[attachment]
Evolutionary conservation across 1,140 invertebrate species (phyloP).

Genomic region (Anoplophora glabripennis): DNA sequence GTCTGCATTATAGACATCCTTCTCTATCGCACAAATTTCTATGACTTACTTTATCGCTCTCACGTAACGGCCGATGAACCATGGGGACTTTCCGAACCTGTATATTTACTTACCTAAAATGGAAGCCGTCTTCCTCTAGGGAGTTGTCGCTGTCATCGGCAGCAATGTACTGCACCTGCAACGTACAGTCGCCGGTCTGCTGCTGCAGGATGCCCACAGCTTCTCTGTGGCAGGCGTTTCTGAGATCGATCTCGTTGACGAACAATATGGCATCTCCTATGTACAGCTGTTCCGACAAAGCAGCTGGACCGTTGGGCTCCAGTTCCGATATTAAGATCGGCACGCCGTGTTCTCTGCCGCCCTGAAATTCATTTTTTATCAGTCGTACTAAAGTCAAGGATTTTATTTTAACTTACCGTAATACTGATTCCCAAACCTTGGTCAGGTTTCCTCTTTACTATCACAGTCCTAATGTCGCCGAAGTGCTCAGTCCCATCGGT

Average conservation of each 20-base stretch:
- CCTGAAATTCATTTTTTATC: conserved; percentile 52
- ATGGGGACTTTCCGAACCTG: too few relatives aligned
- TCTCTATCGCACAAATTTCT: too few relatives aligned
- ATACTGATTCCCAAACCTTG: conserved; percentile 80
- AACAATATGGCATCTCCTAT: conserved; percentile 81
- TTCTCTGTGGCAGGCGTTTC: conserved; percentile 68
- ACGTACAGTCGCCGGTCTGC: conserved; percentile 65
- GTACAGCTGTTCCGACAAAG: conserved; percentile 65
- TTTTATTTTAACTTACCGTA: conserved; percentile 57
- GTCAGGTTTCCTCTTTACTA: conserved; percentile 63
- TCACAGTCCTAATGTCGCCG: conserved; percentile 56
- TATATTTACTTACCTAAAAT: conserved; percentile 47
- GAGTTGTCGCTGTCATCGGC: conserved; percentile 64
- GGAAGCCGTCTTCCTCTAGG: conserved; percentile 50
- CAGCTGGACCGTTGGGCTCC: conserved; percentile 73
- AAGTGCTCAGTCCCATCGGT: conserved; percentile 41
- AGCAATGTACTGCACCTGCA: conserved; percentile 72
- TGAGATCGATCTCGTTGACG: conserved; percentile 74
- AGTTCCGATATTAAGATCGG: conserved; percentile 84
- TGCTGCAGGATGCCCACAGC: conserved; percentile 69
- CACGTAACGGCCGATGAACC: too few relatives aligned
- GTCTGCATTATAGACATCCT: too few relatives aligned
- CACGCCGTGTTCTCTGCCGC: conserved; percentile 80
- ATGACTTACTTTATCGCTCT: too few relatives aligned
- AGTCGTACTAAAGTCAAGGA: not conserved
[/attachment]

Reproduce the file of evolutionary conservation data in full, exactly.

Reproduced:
Evolutionary conservation across 1,140 invertebrate species (phyloP).

Genomic region (Anoplophora glabripennis): DNA sequence GTCTGCATTATAGACATCCTTCTCTATCGCACAAATTTCTATGACTTACTTTATCGCTCTCACGTAACGGCCGATGAACCATGGGGACTTTCCGAACCTGTATATTTACTTACCTAAAATGGAAGCCGTCTTCCTCTAGGGAGTTGTCGCTGTCATCGGCAGCAATGTACTGCACCTGCAACGTACAGTCGCCGGTCTGCTGCTGCAGGATGCCCACAGCTTCTCTGTGGCAGGCGTTTCTGAGATCGATCTCGTTGACGAACAATATGGCATCTCCTATGTACAGCTGTTCCGACAAAGCAGCTGGACCGTTGGGCTCCAGTTCCGATATTAAGATCGGCACGCCGTGTTCTCTGCCGCCCTGAAATTCATTTTTTATCAGTCGTACTAAAGTCAAGGATTTTATTTTAACTTACCGTAATACTGATTCCCAAACCTTGGTCAGGTTTCCTCTTTACTATCACAGTCCTAATGTCGCCGAAGTGCTCAGTCCCATCGGT

Average conservation of each 20-base stretch:
- CCTGAAATTCATTTTTTATC: conserved; percentile 52
- ATGGGGACTTTCCGAACCTG: too few relatives aligned
- TCTCTATCGCACAAATTTCT: too few relatives aligned
- ATACTGATTCCCAAACCTTG: conserved; percentile 80
- AACAATATGGCATCTCCTAT: conserved; percentile 81
- TTCTCTGTGGCAGGCGTTTC: conserved; percentile 68
- ACGTACAGTCGCCGGTCTGC: conserved; percentile 65
- GTACAGCTGTTCCGACAAAG: conserved; percentile 65
- TTTTATTTTAACTTACCGTA: conserved; percentile 57
- GTCAGGTTTCCTCTTTACTA: conserved; percentile 63
- TCACAGTCCTAATGTCGCCG: conserved; percentile 56
- TATATTTACTTACCTAAAAT: conserved; percentile 47
- GAGTTGTCGCTGTCATCGGC: conserved; percentile 64
- GGAAGCCGTCTTCCTCTAGG: conserved; percentile 50
- CAGCTGGACCGTTGGGCTCC: conserved; percentile 73
- AAGTGCTCAGTCCCATCGGT: conserved; percentile 41
- AGCAATGTACTGCACCTGCA: conserved; percentile 72
- TGAGATCGATCTCGTTGACG: conserved; percentile 74
- AGTTCCGATATTAAGATCGG: conserved; percentile 84
- TGCTGCAGGATGCCCACAGC: conserved; percentile 69
- CACGTAACGGCCGATGAACC: too few relatives aligned
- GTCTGCATTATAGACATCCT: too few relatives aligned
- CACGCCGTGTTCTCTGCCGC: conserved; percentile 80
- ATGACTTACTTTATCGCTCT: too few relatives aligned
- AGTCGTACTAAAGTCAAGGA: not conserved